Candidates speak out about Second Amendment

Gwen Chamberlain
U.S. Rep. John "Randy" Kuhl (R)

If someone is looking for a candidate to proclaim support for gun control laws, they wouldn’t find it Saturday afternoon in Penn Yan.

The Sixth Annual SCOPE (Shooters Committee On Political Education)  gathering, held at the Penn Yan Firemen’s Field Aug. 23, drew candidates for state, federal and district court posts, and each of the candidates had an opportunity to share their view of the second amendment and related issues.

U.S. Rep. John R. “Randy” Kuhl, the first to arrive at the SCOPE event, commented that the members of the organization should be happy with the Supreme Court’s recent ruling allowing licensed guns to be carried in Washington D.C. “This is a sign the Supreme Court is going the right way,” he said.

His challenger, Eric Massa (D), who arrived near the end of other candidates’ comments, told the group, “The Constitution has nothing to do with hunting.” He said elected representatives “owe it to us to protect and defend the U.S. Constitution. The oath is not negotiable. They are sent there (to Congress) to enforce the Constitution and to pass laws that pass the test (of the Constitution).”

New York State Sen. George Winner reminded the crowd of legislation that was enacted this year at the state level in support of hunting interests. He said the rifle and junior hunting legislation were major successes, but they were accomplished because the Senate is still under Republican control.

“It’s going to be important to make sure the Senate majority is maintained,” explaining if the Republicans lose control of the Senate, the state government will be out of balance and the state will be run by downstate Democrats. “And they aren’t in favor of gun rights or bills,” he added.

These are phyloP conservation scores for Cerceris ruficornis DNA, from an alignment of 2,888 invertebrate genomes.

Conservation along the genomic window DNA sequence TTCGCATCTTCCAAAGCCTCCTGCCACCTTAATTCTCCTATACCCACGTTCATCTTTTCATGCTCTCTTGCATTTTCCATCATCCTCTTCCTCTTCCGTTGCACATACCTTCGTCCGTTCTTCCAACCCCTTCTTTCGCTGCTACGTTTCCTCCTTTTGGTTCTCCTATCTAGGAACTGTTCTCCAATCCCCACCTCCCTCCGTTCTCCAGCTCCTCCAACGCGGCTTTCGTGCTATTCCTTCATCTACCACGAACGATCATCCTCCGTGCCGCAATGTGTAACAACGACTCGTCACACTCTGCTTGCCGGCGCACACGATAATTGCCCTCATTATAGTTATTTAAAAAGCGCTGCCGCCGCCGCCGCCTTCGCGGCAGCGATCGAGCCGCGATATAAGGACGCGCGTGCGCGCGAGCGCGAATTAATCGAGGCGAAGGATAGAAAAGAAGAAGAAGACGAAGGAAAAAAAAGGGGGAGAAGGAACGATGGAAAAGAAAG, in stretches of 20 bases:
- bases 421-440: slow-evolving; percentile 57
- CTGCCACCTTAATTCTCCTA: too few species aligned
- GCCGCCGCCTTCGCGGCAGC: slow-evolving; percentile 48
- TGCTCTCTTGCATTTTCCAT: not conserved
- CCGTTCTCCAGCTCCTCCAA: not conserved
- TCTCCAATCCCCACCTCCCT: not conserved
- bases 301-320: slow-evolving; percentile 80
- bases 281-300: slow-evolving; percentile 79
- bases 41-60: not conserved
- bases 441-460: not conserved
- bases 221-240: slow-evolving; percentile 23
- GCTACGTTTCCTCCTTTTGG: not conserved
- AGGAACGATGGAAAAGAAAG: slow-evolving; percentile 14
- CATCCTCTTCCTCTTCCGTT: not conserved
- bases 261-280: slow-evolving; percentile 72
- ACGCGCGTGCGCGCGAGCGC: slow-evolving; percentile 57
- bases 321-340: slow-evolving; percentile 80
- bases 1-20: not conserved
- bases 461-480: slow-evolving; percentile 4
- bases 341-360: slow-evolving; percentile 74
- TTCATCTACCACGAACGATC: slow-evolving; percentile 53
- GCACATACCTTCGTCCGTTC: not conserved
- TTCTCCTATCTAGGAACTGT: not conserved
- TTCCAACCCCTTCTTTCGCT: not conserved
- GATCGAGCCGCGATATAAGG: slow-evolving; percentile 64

Assemblyman Jim Bacalles (R), who is running unopposed for re-election to his seat, agreed with Winner’s comments, saying without Republican majority in the Senate “times are going to be a little bit difficult.”

Winner’s challenger, John Tonello (D), who is mayor of Elmira, said in general, individual rights are being assaulted. “I’m a pro-gun Democrat. I believe in the right to carry arms and hunt. New York was founded on individual rights.”

But he disagrees with Winner and Bacalles’s assessment about the balance of power in Albany, saying, “It’s no secret the state government is broken. Why wait forever (for action) with the partisan approach?”

He said lawmakers should try to make changes through a bi-partisan approach, with input from both parties.

Yates County Judge Patrick Falvey, the only Yates County candidate appearing before the group, spoke briefly about his unchallenged bid to win a third 10-year term in the county judge seat. He told the crowd he deals with second amendment issues on a daily basis.

The other candidates who appeared were two candidates for Justice of the Supreme Court in the Seventh Judicial District, Elma Bellini and Joanne Winslow and Robert Lunn, seeking re-election to his seat in the Supreme Court Appellate Division – Fourth Department.

Bellini has been serving as an acting judge on the Supreme Court. Winslow is a Monroe County Assistant District Attorney who is running for the first time.

Winslow told the crowd she’s never prosecuted anyone who lawfully had a gun, and she has a great deal of passion about protecting victims of crime.

Bellini described some of the serious criminal cases she’s handled, and said she just submitted her application for a pistol permit last week.

Lunn talked about his rural background, saying he feels comfortable talking with voters in the country. He’s seeking re-election to a 14-year term.

Eric Massa, Democratic candidate for 29th Congressional District seat.